Millions of older people are putting off difficult conversations about ageing until times of crisis or not having them at all, according to new research from Independent Age, the older people’s charity.
Research carried out by ComRes for Independent Age suggests that almost two thirds of those aged 65 and over (around 7 million people) have never had a conversation with their family about key issues including preferences for end of life care, where they would like to live if they can no longer live at home, and who will care for them. And more than a quarter of those aged 65 or over said they are not planning to discuss these issues in the future.
The charity has warned that by putting off difficult conversations about ageing, families risk making rushed decisions about care, health, housing and financial matters at times of crisis.
A ComRes survey commissioned by Independent Age asked British adults which topics they would find it most difficult to discuss with their families. Forty-six percent of respondents listed ‘preferences for end of life care’ among the three most difficult to discuss, followed by ‘who will care for me when I’m older if I need it’ (42%) and ‘where I would like to live if I can no longer live at home’ (34%).
The report found that while the vast majority of the public believe that it is important to talk to older relatives about these issues, only a minority have actually had these conversations:
82% of British adults said it was fairly or very important to talk to older relatives about ‘who will care for them when they are older’, but just 24% said they had done so
82% said it was fairly or very important to talk to older relatives about ‘where they would like to live if they could no longer live at home’, but just 23% said they had done so
81% said it was fairly or very important to talk to older relatives about ‘their preferences around end of life care’, but just 20% said they had done so
The research found that there are a number of reasons people put off talking about ageing, ranging from the practical to the emotional. ComRes asked British adults which factors might stop them having a conversation about preparing for older age:
Nearly two thirds (62%) said ‘not wanting to worry or upset the person I am talking to’ ‘might’ or ‘has’ stopped them having a conversation about preparing for older age
Nearly half (49%) said ‘not wanting to face up to the issue’ might or has stopped them
Nearly half (49%) said ‘not knowing how to start the conversation’ might or has stopped them
Independent Age has today launched a new online guide to help families who want to talk to relatives about ageing. It lists the top five conversations the charity believes all families need to have, as well as information and tips on how to start a conversation.
Janet Morrison, Chief Executive of Independent Age, said:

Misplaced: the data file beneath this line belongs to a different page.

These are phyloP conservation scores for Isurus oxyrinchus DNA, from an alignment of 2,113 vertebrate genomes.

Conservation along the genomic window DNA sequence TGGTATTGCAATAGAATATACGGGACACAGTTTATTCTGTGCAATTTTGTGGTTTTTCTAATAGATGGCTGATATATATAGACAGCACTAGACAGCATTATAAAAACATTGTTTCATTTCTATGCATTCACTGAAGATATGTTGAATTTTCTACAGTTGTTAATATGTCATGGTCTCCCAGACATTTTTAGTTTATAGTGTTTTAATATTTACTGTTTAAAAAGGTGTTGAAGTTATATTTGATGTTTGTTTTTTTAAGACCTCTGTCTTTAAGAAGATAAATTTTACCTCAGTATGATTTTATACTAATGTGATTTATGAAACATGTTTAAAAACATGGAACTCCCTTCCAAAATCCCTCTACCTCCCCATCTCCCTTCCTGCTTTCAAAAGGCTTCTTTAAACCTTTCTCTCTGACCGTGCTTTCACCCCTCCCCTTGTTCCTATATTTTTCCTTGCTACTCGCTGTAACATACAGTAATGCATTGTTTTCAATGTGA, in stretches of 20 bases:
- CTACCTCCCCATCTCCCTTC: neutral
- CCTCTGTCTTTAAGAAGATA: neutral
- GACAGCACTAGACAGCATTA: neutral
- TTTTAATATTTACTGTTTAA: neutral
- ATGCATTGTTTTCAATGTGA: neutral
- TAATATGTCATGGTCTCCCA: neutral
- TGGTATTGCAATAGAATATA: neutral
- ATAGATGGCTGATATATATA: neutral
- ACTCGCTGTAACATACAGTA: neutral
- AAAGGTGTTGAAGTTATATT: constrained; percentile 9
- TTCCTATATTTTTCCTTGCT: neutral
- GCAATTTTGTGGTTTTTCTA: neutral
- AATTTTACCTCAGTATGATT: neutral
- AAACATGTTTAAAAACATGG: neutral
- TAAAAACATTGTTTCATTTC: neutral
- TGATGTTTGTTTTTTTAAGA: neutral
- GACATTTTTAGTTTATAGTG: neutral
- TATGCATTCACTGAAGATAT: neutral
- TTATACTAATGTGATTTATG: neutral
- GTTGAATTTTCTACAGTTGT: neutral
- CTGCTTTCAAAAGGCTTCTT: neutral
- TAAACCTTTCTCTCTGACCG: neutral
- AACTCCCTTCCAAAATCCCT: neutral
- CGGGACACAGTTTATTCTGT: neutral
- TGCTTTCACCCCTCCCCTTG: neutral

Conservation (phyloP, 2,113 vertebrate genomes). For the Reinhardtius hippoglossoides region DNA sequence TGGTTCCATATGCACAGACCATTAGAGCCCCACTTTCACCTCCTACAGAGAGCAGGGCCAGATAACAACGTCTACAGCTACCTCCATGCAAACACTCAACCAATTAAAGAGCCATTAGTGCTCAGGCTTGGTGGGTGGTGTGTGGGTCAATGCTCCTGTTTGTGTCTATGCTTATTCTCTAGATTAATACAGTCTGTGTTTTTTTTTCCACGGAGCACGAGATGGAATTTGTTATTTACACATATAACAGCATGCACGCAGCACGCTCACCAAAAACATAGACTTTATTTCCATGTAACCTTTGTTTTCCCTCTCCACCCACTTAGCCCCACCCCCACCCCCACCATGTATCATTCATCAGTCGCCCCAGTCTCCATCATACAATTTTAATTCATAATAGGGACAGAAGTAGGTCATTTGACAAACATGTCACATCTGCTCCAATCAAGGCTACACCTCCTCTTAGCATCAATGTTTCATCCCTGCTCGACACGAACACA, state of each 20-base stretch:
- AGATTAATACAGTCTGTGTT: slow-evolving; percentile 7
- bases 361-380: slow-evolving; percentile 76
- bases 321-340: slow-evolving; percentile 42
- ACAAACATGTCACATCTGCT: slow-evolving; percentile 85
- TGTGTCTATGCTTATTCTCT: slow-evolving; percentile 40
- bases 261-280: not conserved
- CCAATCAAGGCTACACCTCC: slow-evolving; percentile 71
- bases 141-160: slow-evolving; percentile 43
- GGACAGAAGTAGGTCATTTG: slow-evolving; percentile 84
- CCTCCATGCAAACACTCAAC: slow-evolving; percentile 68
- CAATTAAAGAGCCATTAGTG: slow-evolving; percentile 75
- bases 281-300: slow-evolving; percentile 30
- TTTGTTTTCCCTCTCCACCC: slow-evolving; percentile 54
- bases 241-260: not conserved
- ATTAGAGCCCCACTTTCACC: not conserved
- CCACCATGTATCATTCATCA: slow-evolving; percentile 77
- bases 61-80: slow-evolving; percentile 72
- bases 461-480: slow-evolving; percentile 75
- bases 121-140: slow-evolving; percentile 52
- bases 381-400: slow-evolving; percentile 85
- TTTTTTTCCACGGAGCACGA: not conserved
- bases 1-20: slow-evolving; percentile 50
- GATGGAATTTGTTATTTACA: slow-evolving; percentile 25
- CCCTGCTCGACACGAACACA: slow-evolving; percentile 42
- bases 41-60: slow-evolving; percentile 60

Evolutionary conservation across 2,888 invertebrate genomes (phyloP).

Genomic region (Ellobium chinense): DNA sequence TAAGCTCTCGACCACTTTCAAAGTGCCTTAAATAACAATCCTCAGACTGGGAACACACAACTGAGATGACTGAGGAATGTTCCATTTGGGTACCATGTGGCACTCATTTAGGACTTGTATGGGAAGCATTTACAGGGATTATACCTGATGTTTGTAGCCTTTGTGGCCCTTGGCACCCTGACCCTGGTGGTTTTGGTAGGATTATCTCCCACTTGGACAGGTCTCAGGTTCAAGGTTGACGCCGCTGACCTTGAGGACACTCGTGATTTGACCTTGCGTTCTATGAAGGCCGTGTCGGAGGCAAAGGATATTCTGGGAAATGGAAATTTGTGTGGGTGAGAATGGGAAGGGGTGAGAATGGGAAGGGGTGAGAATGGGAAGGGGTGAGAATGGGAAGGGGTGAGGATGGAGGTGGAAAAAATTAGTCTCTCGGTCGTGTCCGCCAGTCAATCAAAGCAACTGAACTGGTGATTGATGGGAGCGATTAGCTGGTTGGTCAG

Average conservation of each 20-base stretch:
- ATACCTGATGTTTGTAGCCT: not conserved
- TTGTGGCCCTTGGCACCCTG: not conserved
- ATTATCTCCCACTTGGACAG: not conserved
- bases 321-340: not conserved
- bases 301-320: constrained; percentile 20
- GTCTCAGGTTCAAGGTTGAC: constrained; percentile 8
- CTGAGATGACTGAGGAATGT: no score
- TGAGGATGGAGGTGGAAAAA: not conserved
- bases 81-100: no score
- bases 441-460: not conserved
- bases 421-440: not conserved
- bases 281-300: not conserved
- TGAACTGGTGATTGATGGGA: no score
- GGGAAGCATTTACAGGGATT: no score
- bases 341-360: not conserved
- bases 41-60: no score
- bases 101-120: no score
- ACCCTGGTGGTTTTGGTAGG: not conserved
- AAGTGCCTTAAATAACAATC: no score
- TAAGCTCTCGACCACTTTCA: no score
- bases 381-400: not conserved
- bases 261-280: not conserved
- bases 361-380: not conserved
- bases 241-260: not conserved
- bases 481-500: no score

“For many families, having these conversations will never be easy. For older people, it can mean facing the prospect of losing independence. For their relatives, it can mean facing the thought of losing a loved one or feeling overwhelmed by a sense of responsibility.
“But these are issues that only get more pressing with time. It is vital that families start talking about these issues now, so they’re not left making important decisions at times of crisis or suddenly struggling to cope with significant caring responsibilities.”
Independent Age also carried out focus groups and interviews with both older people and working age adults to inform the report. One adult son told the charity “I heard dad say under no circumstances must you let me get put in a home and now I don’t know how to talk to him about it” (Male, aged 55-65)
Others suggested they were waiting for a trigger event before having a meaningful conversation:
“It’s when something happens – I think that’s when the big proper conversations will happen” (Female, 55-65)
While an older women, aged 75+ told researchers she wanted to protect her family from being upset:
“I think, ‘oh I won’t say anything…you don’t always tell them because they are going to worry”.
The charity say it is only getting more important for families to have these conversations. Cuts to social care budgets and a rapidly ageing population mean fewer people are receiving care from local councils, and older people are increasingly reliant on informal care from family members or left facing huge care bills.
It is estimated that the number of older people living with a disability will rise from 2.9 million to 4.8 million between 2015 and 2035. Over the same time period, the number of disabled older people receiving informal care is projected to increase from 2.2 million to 3.5 million. According to figures from ADASS, local councils provided 400,000 fewer people with social care services in 2013/14 than in 2009/10.
But Independent Age also says that families should not just be left alone to deal with these difficult and often complex issues. A range of key agencies – from information and advice providers, to local authorities and to the NHS – must improve the accessibility of information on care, to help people have meaningful, informed conversations. Previous research from Independent Age has shown that 70% of local authorities who responded to a Freedom of Information request are not providing online information in all the areas required of them by the Care Act.
And Independent Age says the Government needs to rebuild confidence in the future of the health and care system. Whether it is reports about 15 minute care visits, neglect at care homes or a struggling NHS, public perception of health and care in later life can be poor. To make decisions about their future care options, people first need to have faith in the care and support that is available.